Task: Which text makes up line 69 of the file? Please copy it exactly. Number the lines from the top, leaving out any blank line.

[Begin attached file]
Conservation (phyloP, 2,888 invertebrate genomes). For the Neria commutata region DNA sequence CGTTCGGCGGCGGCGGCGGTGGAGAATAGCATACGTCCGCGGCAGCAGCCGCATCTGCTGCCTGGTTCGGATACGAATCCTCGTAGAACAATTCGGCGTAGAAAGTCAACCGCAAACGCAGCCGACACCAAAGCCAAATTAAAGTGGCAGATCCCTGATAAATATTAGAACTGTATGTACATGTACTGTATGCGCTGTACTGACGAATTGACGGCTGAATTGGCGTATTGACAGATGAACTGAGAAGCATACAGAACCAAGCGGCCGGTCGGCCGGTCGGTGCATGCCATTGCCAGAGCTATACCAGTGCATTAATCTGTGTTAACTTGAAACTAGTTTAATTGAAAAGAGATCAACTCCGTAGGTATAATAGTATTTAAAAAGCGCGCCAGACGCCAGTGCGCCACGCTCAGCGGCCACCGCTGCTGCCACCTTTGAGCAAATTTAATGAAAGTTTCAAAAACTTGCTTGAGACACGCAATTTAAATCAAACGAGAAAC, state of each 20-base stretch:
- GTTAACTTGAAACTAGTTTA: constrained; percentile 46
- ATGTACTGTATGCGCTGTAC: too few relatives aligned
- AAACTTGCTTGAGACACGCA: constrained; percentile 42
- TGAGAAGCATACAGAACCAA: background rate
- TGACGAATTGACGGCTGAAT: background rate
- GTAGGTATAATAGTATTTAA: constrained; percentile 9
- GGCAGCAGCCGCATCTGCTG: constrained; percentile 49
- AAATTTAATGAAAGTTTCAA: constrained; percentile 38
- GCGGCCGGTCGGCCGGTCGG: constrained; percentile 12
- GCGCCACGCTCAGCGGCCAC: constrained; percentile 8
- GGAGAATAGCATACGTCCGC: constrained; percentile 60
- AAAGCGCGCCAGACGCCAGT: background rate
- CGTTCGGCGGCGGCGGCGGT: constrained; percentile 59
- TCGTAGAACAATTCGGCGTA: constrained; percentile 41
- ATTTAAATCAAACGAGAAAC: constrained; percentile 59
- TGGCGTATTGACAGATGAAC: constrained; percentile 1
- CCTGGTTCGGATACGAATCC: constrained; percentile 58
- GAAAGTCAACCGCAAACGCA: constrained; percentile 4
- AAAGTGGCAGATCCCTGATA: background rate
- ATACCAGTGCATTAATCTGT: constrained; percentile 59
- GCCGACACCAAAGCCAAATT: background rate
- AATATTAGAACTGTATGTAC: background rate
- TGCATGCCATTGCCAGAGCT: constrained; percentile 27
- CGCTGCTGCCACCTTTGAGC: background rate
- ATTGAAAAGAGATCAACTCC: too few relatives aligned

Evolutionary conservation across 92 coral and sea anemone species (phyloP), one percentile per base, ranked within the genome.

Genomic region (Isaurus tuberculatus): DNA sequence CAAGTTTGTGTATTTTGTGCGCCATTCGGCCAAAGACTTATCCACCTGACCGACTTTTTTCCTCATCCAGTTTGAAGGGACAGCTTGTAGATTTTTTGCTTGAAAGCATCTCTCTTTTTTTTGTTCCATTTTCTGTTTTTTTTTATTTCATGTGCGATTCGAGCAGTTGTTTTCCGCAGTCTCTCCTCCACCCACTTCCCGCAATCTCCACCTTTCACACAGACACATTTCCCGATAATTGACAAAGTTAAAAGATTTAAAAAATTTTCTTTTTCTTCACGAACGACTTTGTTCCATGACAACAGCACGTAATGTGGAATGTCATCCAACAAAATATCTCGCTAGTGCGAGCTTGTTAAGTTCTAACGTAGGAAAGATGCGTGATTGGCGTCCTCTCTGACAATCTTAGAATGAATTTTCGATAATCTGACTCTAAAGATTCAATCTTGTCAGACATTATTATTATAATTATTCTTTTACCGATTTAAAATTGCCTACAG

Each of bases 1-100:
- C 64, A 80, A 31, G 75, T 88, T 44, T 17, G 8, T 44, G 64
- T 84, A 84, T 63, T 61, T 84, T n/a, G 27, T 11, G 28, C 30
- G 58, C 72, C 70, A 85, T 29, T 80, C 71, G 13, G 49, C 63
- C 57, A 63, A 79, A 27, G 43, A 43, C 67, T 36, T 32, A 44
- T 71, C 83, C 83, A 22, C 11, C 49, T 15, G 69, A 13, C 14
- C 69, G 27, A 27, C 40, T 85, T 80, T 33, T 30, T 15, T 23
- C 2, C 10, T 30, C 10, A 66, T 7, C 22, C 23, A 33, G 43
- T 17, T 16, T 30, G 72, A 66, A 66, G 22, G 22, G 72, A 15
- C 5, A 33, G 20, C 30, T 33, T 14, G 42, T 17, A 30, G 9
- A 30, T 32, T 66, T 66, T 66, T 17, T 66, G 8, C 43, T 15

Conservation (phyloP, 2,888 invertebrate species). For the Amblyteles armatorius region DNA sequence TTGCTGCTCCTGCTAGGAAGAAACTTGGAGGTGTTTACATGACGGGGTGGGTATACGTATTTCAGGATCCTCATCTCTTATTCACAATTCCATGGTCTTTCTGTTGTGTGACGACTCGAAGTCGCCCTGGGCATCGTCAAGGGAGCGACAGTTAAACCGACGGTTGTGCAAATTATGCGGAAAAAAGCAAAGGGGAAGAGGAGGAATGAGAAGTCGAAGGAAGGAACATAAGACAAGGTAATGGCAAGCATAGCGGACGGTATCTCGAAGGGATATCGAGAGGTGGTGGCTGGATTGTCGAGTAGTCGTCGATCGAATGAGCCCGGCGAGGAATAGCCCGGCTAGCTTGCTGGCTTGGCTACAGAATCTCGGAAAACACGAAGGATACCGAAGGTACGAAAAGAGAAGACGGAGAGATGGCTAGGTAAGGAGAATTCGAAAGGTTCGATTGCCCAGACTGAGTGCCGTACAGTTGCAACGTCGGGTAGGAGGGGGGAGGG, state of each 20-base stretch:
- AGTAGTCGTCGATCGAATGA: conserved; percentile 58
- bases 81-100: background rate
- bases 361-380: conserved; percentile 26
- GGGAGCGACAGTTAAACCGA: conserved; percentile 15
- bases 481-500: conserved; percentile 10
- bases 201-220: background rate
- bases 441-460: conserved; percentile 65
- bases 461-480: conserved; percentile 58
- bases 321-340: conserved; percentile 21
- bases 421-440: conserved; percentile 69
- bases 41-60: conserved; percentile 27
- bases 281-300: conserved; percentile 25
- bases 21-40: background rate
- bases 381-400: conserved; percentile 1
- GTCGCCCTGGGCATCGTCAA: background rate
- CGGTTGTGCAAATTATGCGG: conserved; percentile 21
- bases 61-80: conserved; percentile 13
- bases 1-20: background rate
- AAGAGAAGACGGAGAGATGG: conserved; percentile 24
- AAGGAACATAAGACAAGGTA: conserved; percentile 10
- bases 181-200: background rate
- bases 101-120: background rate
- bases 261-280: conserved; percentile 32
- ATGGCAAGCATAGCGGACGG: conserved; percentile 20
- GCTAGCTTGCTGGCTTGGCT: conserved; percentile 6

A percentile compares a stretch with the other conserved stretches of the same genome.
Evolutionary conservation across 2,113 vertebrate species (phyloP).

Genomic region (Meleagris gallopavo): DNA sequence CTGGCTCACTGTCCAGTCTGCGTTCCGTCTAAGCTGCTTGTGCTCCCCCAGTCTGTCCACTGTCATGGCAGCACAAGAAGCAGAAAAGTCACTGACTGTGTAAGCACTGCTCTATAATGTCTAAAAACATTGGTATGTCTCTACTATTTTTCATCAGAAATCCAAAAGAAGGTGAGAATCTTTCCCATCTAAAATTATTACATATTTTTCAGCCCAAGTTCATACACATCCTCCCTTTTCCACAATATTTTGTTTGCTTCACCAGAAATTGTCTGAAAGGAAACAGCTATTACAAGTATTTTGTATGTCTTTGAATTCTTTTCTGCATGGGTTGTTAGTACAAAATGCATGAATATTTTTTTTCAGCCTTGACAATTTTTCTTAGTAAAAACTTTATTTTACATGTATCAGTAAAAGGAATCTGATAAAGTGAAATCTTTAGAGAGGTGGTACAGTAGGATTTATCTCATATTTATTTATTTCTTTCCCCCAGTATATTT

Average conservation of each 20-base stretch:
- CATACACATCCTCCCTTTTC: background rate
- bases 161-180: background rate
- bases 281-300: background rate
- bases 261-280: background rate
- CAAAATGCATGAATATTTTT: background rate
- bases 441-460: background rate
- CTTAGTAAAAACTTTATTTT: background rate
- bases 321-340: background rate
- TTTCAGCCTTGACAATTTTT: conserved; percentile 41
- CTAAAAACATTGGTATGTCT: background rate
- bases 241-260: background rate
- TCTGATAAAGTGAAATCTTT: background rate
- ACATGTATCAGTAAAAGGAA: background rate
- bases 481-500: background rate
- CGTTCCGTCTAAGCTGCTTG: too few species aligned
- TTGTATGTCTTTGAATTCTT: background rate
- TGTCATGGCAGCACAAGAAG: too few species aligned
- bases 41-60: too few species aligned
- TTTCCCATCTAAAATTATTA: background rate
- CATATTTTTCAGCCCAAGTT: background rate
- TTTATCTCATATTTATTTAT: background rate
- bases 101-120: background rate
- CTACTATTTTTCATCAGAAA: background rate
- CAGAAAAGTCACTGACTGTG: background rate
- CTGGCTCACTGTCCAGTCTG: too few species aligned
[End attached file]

Average conservation of each 20-base stretch: